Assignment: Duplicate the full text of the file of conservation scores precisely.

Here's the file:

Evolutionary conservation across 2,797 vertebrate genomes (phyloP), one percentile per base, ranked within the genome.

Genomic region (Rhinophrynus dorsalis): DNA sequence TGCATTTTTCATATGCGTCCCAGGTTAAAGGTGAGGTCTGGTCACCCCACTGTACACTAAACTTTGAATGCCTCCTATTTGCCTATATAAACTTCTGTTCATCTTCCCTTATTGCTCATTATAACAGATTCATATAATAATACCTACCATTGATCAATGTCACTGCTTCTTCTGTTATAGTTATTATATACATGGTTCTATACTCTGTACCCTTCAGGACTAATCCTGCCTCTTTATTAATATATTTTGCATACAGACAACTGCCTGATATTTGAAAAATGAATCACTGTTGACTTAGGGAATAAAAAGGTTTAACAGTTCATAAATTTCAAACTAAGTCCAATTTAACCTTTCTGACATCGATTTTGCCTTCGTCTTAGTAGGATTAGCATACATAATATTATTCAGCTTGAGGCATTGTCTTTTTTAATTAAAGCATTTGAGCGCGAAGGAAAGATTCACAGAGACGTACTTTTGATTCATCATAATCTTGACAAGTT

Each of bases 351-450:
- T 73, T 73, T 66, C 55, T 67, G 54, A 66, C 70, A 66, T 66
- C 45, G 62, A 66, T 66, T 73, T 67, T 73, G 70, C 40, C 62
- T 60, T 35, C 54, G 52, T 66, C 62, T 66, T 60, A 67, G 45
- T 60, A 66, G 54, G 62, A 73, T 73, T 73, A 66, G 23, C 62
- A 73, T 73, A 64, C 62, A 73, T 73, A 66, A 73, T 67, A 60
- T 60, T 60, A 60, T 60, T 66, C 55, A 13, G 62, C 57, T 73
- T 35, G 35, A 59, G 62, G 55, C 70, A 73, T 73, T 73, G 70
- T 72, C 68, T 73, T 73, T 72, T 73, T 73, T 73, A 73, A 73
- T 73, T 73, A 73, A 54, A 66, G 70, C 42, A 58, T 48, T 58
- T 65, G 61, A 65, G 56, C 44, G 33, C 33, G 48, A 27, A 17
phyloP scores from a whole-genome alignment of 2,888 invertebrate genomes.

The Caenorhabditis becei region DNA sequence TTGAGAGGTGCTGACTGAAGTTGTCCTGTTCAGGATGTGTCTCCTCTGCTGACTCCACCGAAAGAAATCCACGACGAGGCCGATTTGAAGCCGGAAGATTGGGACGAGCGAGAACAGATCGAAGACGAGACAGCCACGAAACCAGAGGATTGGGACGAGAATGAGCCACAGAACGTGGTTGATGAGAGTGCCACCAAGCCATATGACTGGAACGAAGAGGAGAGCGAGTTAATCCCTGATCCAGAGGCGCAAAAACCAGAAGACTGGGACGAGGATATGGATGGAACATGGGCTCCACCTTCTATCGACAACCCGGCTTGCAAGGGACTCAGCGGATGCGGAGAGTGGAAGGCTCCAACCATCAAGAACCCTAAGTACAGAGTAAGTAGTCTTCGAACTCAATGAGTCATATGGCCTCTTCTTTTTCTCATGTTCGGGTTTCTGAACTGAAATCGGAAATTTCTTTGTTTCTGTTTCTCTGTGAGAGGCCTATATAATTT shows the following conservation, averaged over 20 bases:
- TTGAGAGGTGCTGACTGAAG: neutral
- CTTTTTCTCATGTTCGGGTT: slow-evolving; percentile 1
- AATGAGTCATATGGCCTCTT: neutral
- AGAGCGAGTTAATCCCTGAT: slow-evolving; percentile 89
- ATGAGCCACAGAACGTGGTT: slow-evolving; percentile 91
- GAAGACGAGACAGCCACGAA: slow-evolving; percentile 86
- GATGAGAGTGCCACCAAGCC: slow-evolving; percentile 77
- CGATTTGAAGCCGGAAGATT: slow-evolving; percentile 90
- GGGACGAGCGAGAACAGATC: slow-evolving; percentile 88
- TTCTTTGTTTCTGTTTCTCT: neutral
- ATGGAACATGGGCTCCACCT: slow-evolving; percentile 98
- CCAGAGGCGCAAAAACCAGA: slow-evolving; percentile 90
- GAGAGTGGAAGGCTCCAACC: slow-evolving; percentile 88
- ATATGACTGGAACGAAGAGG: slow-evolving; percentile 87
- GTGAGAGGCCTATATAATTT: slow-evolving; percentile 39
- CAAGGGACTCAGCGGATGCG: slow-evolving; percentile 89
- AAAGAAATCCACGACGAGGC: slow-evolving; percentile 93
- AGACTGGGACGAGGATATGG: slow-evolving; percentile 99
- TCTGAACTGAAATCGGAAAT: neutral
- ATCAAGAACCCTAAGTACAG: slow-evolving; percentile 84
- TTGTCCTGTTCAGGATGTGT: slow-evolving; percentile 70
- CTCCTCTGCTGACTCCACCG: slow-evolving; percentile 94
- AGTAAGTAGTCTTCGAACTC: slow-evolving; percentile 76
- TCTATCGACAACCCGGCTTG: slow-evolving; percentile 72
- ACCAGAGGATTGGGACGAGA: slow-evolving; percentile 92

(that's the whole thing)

Evolutionary conservation across 2,797 vertebrate genomes (phyloP), one percentile per base, ranked within the genome.

Genomic region (Rhinophrynus dorsalis): DNA sequence TGCATTTTTCATATGCGTCCCAGGTTAAAGGTGAGGTCTGGTCACCCCACTGTACACTAAACTTTGAATGCCTCCTATTTGCCTATATAAACTTCTGTTCATCTTCCCTTATTGCTCATTATAACAGATTCATATAATAATACCTACCATTGATCAATGTCACTGCTTCTTCTGTTATAGTTATTATATACATGGTTCTATACTCTGTACCCTTCAGGACTAATCCTGCCTCTTTATTAATATATTTTGCATACAGACAACTGCCTGATATTTGAAAAATGAATCACTGTTGACTTAGGGAATAAAAAGGTTTAACAGTTCATAAATTTCAAACTAAGTCCAATTTAACCTTTCTGACATCGATTTTGCCTTCGTCTTAGTAGGATTAGCATACATAATATTATTCAGCTTGAGGCATTGTCTTTTTTAATTAAAGCATTTGAGCGCGAAGGAAAGATTCACAGAGACGTACTTTTGATTCATCATAATCTTGACAAGTT

Each of bases 351-450:
- T 73, T 73, T 66, C 55, T 67, G 54, A 66, C 70, A 66, T 66
- C 45, G 62, A 66, T 66, T 73, T 67, T 73, G 70, C 40, C 62
- T 60, T 35, C 54, G 52, T 66, C 62, T 66, T 60, A 67, G 45
- T 60, A 66, G 54, G 62, A 73, T 73, T 73, A 66, G 23, C 62
- A 73, T 73, A 64, C 62, A 73, T 73, A 66, A 73, T 67, A 60
- T 60, T 60, A 60, T 60, T 66, C 55, A 13, G 62, C 57, T 73
- T 35, G 35, A 59, G 62, G 55, C 70, A 73, T 73, T 73, G 70
- T 72, C 68, T 73, T 73, T 72, T 73, T 73, T 73, A 73, A 73
- T 73, T 73, A 73, A 54, A 66, G 70, C 42, A 58, T 48, T 58
- T 65, G 61, A 65, G 56, C 44, G 33, C 33, G 48, A 27, A 17
phyloP scores from a whole-genome alignment of 2,888 invertebrate genomes.

The Caenorhabditis becei region DNA sequence TTGAGAGGTGCTGACTGAAGTTGTCCTGTTCAGGATGTGTCTCCTCTGCTGACTCCACCGAAAGAAATCCACGACGAGGCCGATTTGAAGCCGGAAGATTGGGACGAGCGAGAACAGATCGAAGACGAGACAGCCACGAAACCAGAGGATTGGGACGAGAATGAGCCACAGAACGTGGTTGATGAGAGTGCCACCAAGCCATATGACTGGAACGAAGAGGAGAGCGAGTTAATCCCTGATCCAGAGGCGCAAAAACCAGAAGACTGGGACGAGGATATGGATGGAACATGGGCTCCACCTTCTATCGACAACCCGGCTTGCAAGGGACTCAGCGGATGCGGAGAGTGGAAGGCTCCAACCATCAAGAACCCTAAGTACAGAGTAAGTAGTCTTCGAACTCAATGAGTCATATGGCCTCTTCTTTTTCTCATGTTCGGGTTTCTGAACTGAAATCGGAAATTTCTTTGTTTCTGTTTCTCTGTGAGAGGCCTATATAATTT shows the following conservation, averaged over 20 bases:
- TTGAGAGGTGCTGACTGAAG: neutral
- CTTTTTCTCATGTTCGGGTT: slow-evolving; percentile 1
- AATGAGTCATATGGCCTCTT: neutral
- AGAGCGAGTTAATCCCTGAT: slow-evolving; percentile 89
- ATGAGCCACAGAACGTGGTT: slow-evolving; percentile 91
- GAAGACGAGACAGCCACGAA: slow-evolving; percentile 86
- GATGAGAGTGCCACCAAGCC: slow-evolving; percentile 77
- CGATTTGAAGCCGGAAGATT: slow-evolving; percentile 90
- GGGACGAGCGAGAACAGATC: slow-evolving; percentile 88
- TTCTTTGTTTCTGTTTCTCT: neutral
- ATGGAACATGGGCTCCACCT: slow-evolving; percentile 98
- CCAGAGGCGCAAAAACCAGA: slow-evolving; percentile 90
- GAGAGTGGAAGGCTCCAACC: slow-evolving; percentile 88
- ATATGACTGGAACGAAGAGG: slow-evolving; percentile 87
- GTGAGAGGCCTATATAATTT: slow-evolving; percentile 39
- CAAGGGACTCAGCGGATGCG: slow-evolving; percentile 89
- AAAGAAATCCACGACGAGGC: slow-evolving; percentile 93
- AGACTGGGACGAGGATATGG: slow-evolving; percentile 99
- TCTGAACTGAAATCGGAAAT: neutral
- ATCAAGAACCCTAAGTACAG: slow-evolving; percentile 84
- TTGTCCTGTTCAGGATGTGT: slow-evolving; percentile 70
- CTCCTCTGCTGACTCCACCG: slow-evolving; percentile 94
- AGTAAGTAGTCTTCGAACTC: slow-evolving; percentile 76
- TCTATCGACAACCCGGCTTG: slow-evolving; percentile 72
- ACCAGAGGATTGGGACGAGA: slow-evolving; percentile 92